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Empty boots with U.S. flags were used to symbolize prisoners of war and the missing in action during a 24-hour vigil for RAF Mildenhall’s POW/MIA Remembrance Week.

Empty boots with U.S. flags were used to symbolize prisoners of war and the missing in action during a 24-hour vigil for RAF Mildenhall’s POW/MIA Remembrance Week. (Mark Abramson/S&S)

Empty boots with U.S. flags were used to symbolize prisoners of war and the missing in action during a 24-hour vigil for RAF Mildenhall’s POW/MIA Remembrance Week.

Empty boots with U.S. flags were used to symbolize prisoners of war and the missing in action during a 24-hour vigil for RAF Mildenhall’s POW/MIA Remembrance Week. (Mark Abramson/S&S)

Air Force Tech. Sgt. Angela Harris salutes Chaplain (Lt. Col.) Hodges Viccellio.

Air Force Tech. Sgt. Angela Harris salutes Chaplain (Lt. Col.) Hodges Viccellio. (Mark Abramson/S&S)

Col. Eden Murrie, RAF Mildenhall base commander, reads the names of those who are prisoners of war or missing during a 24-hour vigil that was part of the base’s POW/MIA Remembrance Week.

Col. Eden Murrie, RAF Mildenhall base commander, reads the names of those who are prisoners of war or missing during a 24-hour vigil that was part of the base’s POW/MIA Remembrance Week. (Mark Abramson/S&S)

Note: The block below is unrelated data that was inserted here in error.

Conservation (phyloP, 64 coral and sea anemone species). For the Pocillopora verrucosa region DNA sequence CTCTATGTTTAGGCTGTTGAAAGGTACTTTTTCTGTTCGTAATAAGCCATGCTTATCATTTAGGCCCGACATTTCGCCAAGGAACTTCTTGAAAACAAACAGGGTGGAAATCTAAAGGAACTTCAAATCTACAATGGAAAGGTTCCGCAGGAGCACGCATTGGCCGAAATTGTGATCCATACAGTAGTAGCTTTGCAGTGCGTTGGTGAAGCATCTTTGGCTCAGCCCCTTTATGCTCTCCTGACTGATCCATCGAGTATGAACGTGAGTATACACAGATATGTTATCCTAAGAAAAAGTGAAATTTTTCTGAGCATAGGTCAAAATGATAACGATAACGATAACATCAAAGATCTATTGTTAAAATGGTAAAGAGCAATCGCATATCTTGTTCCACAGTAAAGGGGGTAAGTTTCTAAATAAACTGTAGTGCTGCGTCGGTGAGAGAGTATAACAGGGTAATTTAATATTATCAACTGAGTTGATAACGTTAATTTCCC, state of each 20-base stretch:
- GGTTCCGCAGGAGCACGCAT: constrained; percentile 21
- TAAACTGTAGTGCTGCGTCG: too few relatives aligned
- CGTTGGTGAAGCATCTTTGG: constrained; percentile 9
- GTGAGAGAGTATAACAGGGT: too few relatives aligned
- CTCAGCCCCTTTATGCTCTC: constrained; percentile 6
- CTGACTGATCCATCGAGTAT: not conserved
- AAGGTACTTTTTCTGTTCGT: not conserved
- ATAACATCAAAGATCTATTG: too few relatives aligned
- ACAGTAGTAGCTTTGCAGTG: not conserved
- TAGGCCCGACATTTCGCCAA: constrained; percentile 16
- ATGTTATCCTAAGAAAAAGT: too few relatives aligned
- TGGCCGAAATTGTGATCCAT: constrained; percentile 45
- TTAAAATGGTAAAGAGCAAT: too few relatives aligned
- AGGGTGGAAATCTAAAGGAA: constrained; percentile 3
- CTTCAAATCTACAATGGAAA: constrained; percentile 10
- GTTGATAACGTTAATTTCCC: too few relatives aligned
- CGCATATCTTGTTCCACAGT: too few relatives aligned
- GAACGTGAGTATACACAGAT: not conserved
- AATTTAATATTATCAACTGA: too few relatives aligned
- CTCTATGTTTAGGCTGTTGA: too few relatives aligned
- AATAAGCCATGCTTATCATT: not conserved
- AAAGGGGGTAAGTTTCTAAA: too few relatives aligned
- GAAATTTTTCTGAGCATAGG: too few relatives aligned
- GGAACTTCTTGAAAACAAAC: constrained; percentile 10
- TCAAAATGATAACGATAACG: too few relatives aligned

AF Mildenhall’s tribute to prisoners of war and the missing in action concluded Friday with a solemn vigil and a KC-135 flyover.

The base’s annual POW/MIA Remembrance Week went well, said Master Sgt. Matthew Becker, secretary of the organizing committee.

"We had a lot of people [get involved]. I’m really impressed," Becker said. "The weather cooperated, which was great."

Becker said the highlights of the week included 128 people attending a luncheon to hear a former Desert Storm POW, Royal Air Force Wing Cmdr. Dave Waddington, speak last Wednesday. Another 150 people showed up for the 5K formation run on Sept. 15 to kick the week off. Some units came out and made the run part of their physical training regimen, Becker said

Becker attributed the good turnout to his fellow servicemembers’ appreciation for the sacrifices POWS and MIAs made and the desire to honor those people.

The week concluded with the flyover, a 21-gun salute and a formation near the 100th Air Refueling Wing’s headquarters and the base POW/MIA memorial. That was preceded by a 24-hour vigil in which people read aloud the names of POWS and MIAs. Among those reading the names were Mildenhall base commander Col. Eden Murrie, Boy Scouts, enlisted personnel and officers, and teens.

Tech. Sgt. Angela Willis with the 352nd Special Operations Group, said the memory of her late father, Alexander DeStasio, inspired her to read the POW and MIA names.

"My father, he was a veteran of three wars," Willis said. "He is the main reason why I went into the military."

Willis said her father landed on the beaches of Normandy during D-Day, fought in Korea and served in the Vietnam War.

"It is to respect the people who came before us," Willis said about the week’s significance.


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